Aim Higher: The Achieve Blog

College admissions is a long game. Plant the seeds for admissions early! What your kids choose to do in middle and even elementary school matters!

But fear not…planting those seeds doesn’t have to be daunting.


Part 3: Teacher Recommendations and Building Relationships.

Coming soon:

Part 4: Extracurriculars

If you take away one idea from this post, it’s this:

  • Learn to build meaningful relationships with teachers.
    • Teachers are people, too.
    • Engage teachers in and outside of class.
    • Carefully choose which teachers to ask for recommendations.

If you like more in depth info, read on:

Did I scare you when I said that the seeds of college admission success are planted in elementary school?!

Well, it’s true, but it’s not as scary as it sounds. 

One top priority: kids just need to learn how to talk to their teachers.

In fact, building relationships with teachers is one of the most important things kids can do at any level of school.

And it’s the core of getting great teacher recommendations.

Starting to build that skill in elementary and middle school is really helpful.

So how do you do that?


If kids need help, they need to ask for it.

Kids should regularly raise their hands during class or see their teachers after school or during designated office hours. Not only do kids get the help they need, but they show interest in a subject and start to build a personal relationship with their teachers.

If they don’t need help, kids need to engage the teacher in other ways.

They can ask a teacher for more information about a topic they’re interested in, show them an alternative way to solve a problem and ask if it works, ask the teacher if they like pets or chocolate or Angel Maid cakes (my daughter’s teacher LOVES Angel Maid cakes), or offer to be helpful in the classroom. Kids need to learn how to treat teachers like, well, people.

Tips on Building a Relationship With a Teacher

Teachers are people, too. 

I know, I know…but it’s true.

You can really enhance your education and your chances of getting great recommendation letters by getting to know your teachers in more meaningful ways.

Here are tips on building strong relationships with teachers:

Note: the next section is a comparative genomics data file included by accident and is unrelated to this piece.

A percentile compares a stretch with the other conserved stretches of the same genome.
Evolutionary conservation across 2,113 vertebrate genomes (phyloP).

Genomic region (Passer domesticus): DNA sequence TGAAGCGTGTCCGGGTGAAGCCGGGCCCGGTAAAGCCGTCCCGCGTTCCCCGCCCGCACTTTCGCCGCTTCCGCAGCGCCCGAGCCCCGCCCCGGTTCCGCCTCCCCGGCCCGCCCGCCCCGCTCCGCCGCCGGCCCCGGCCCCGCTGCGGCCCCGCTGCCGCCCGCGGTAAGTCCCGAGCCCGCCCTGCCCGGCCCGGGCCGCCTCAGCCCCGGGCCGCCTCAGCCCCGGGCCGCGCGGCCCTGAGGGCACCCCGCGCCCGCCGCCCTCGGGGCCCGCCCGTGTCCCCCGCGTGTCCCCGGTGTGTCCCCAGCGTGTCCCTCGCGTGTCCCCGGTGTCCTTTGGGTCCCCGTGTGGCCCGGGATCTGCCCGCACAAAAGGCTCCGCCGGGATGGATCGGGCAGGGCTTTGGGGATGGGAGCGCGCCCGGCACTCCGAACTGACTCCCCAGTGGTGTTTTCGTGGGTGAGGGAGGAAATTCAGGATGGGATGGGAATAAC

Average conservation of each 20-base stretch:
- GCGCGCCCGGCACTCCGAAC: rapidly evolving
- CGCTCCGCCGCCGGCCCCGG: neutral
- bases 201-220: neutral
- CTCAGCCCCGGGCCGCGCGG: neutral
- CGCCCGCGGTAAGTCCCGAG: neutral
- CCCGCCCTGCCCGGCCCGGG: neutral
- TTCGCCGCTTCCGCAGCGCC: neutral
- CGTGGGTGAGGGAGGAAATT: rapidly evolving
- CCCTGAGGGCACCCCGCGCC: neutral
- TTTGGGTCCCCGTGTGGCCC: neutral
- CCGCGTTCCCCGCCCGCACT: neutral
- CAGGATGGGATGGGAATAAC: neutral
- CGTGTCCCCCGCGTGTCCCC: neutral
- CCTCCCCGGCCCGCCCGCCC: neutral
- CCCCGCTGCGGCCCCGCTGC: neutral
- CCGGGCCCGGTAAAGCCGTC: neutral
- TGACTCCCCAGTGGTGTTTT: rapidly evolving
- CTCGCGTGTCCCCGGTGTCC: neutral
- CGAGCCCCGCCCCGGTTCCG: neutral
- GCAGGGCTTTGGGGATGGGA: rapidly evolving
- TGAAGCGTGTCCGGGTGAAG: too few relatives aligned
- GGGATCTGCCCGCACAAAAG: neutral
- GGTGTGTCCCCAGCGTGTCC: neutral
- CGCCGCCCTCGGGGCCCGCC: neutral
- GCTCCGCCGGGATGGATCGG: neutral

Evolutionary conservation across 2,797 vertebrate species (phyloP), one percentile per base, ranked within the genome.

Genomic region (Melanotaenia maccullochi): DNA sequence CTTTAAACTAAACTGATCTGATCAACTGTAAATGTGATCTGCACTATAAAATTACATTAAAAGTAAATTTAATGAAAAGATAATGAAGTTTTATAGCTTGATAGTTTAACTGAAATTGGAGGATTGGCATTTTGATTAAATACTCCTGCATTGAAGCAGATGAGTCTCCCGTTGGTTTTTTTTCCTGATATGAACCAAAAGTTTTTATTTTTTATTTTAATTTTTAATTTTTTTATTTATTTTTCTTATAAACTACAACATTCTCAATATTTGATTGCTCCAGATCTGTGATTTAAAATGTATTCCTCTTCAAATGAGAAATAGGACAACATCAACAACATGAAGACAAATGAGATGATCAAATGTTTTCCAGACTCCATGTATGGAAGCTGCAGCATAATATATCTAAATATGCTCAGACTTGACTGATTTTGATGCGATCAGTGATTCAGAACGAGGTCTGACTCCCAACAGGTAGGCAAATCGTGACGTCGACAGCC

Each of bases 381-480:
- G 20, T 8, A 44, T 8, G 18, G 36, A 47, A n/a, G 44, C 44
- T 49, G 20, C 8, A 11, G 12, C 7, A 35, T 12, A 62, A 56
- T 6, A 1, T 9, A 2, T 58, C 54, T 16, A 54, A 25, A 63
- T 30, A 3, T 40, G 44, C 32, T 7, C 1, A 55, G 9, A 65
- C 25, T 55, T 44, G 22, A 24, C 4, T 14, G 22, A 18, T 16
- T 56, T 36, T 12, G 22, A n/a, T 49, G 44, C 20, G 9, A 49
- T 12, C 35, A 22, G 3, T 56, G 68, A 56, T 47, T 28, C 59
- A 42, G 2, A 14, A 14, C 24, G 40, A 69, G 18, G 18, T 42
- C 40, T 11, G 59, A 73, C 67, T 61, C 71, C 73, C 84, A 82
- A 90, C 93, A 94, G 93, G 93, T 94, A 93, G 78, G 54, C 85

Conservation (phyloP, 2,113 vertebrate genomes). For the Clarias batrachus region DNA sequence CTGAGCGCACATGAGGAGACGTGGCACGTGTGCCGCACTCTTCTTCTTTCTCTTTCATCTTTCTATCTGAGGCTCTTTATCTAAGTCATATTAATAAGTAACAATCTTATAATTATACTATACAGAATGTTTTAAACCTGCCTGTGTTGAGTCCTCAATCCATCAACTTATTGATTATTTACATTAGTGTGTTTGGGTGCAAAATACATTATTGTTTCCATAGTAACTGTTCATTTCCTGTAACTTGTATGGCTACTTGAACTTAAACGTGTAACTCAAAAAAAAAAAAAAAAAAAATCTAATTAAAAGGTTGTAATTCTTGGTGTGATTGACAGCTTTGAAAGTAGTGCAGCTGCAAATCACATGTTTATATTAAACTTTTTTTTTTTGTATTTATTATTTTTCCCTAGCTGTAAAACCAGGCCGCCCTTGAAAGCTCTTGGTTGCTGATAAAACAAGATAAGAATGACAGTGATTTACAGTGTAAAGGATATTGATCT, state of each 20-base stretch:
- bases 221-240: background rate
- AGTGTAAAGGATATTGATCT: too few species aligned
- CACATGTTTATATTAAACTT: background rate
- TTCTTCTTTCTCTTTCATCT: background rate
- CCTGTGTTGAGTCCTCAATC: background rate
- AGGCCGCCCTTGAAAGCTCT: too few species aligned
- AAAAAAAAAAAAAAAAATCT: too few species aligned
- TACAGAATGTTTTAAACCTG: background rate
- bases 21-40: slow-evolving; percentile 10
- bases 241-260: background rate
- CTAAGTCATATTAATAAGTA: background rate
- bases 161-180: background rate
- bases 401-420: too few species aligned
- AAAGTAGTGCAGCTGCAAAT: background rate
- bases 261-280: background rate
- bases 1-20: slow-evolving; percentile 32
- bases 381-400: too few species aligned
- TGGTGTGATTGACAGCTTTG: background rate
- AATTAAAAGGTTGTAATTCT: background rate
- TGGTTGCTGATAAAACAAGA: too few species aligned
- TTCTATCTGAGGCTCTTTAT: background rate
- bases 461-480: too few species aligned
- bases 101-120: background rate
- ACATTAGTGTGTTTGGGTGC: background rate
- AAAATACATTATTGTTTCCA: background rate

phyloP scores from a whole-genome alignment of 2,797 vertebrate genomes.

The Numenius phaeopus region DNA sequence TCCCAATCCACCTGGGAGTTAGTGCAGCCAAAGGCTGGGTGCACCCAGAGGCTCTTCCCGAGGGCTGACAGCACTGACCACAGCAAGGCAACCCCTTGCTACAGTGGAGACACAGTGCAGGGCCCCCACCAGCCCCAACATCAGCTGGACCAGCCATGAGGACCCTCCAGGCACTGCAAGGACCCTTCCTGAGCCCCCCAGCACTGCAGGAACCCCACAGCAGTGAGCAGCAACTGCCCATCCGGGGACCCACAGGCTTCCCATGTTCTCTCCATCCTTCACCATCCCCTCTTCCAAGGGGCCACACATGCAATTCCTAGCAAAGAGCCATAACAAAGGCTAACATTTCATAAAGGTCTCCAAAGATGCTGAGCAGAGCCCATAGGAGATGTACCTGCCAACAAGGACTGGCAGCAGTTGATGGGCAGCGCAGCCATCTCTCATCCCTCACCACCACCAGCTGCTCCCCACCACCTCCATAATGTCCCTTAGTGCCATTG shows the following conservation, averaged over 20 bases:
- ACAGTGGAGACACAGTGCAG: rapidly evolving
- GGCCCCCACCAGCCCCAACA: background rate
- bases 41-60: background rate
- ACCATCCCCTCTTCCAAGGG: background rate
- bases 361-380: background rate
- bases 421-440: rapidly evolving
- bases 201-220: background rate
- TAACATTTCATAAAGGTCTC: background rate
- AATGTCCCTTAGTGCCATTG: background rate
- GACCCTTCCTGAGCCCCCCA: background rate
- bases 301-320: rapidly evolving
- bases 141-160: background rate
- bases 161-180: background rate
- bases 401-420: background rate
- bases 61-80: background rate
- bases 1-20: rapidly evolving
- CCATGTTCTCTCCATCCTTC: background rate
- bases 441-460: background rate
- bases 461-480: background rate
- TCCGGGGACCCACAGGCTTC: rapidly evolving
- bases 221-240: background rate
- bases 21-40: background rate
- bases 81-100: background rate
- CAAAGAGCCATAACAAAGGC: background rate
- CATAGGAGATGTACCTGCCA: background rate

• Focus on teachers who seem open to getting to know students better.
  • Go to office hours regularly, even in classes in which you don’t need help.
  • Express an interest in the subjects they teach.
  • Raise your hand in class and don’t be afraid to give an incorrect answer.
  • Ask your teachers about their interests outside of school.
  • Ask teachers to be an advisor for a club or group you form.

The idea here is to engage in a meaningful way.

Teacher recommendations for college (or high school) admissions.

Want a great teacher recommendation letter? Ask the teacher in your best subject, right?

Not necessarily! Personal relationships with teachers are more important, and choosing teacher who are strong writers will help your cause.

Letters of recommendation have always been important factors in college applications, and now in a test-optional world they are even more important!

But not all letters of recommendation are created equal.

Some teacher are more willing to go to bat for you than others, and some simply write better letters.

So, kids have built strong relationships with teacher. What next?

Tips for Getting Great Teacher Recommendations.

Kids should:

  • Ask their counselor or advisor who they think will write the best recommendations.
  • Choose teachers who are strong writers (they don’t need to be an English teacher to write well.)
  • Pick a recent teacher (from junior or senior year for college applications.)
  • Always ask the teacher if they would feel enthusiastic about writing a letter of recommendation, and pay attention to their response.
  • Talk to them about your accomplishments in their class and in others, provide specific examples of those accomplishments so they can reference them in their recommendations, remind them of challenges you’ve overcome, let them know about extracurricular activities and hobbies, and share your goals for college.
  • And finally, ask your teachers EARLY for recommendations. We recommend 6-8 weeks before your first recommendations are due. Give them time to think about how to sell you best before they get swamped with more recommendation requests.

To learn how to maximize chances of admission, be sure to read our next post on The Changing College Admissions Landscape.

And as always, Aim Higher!

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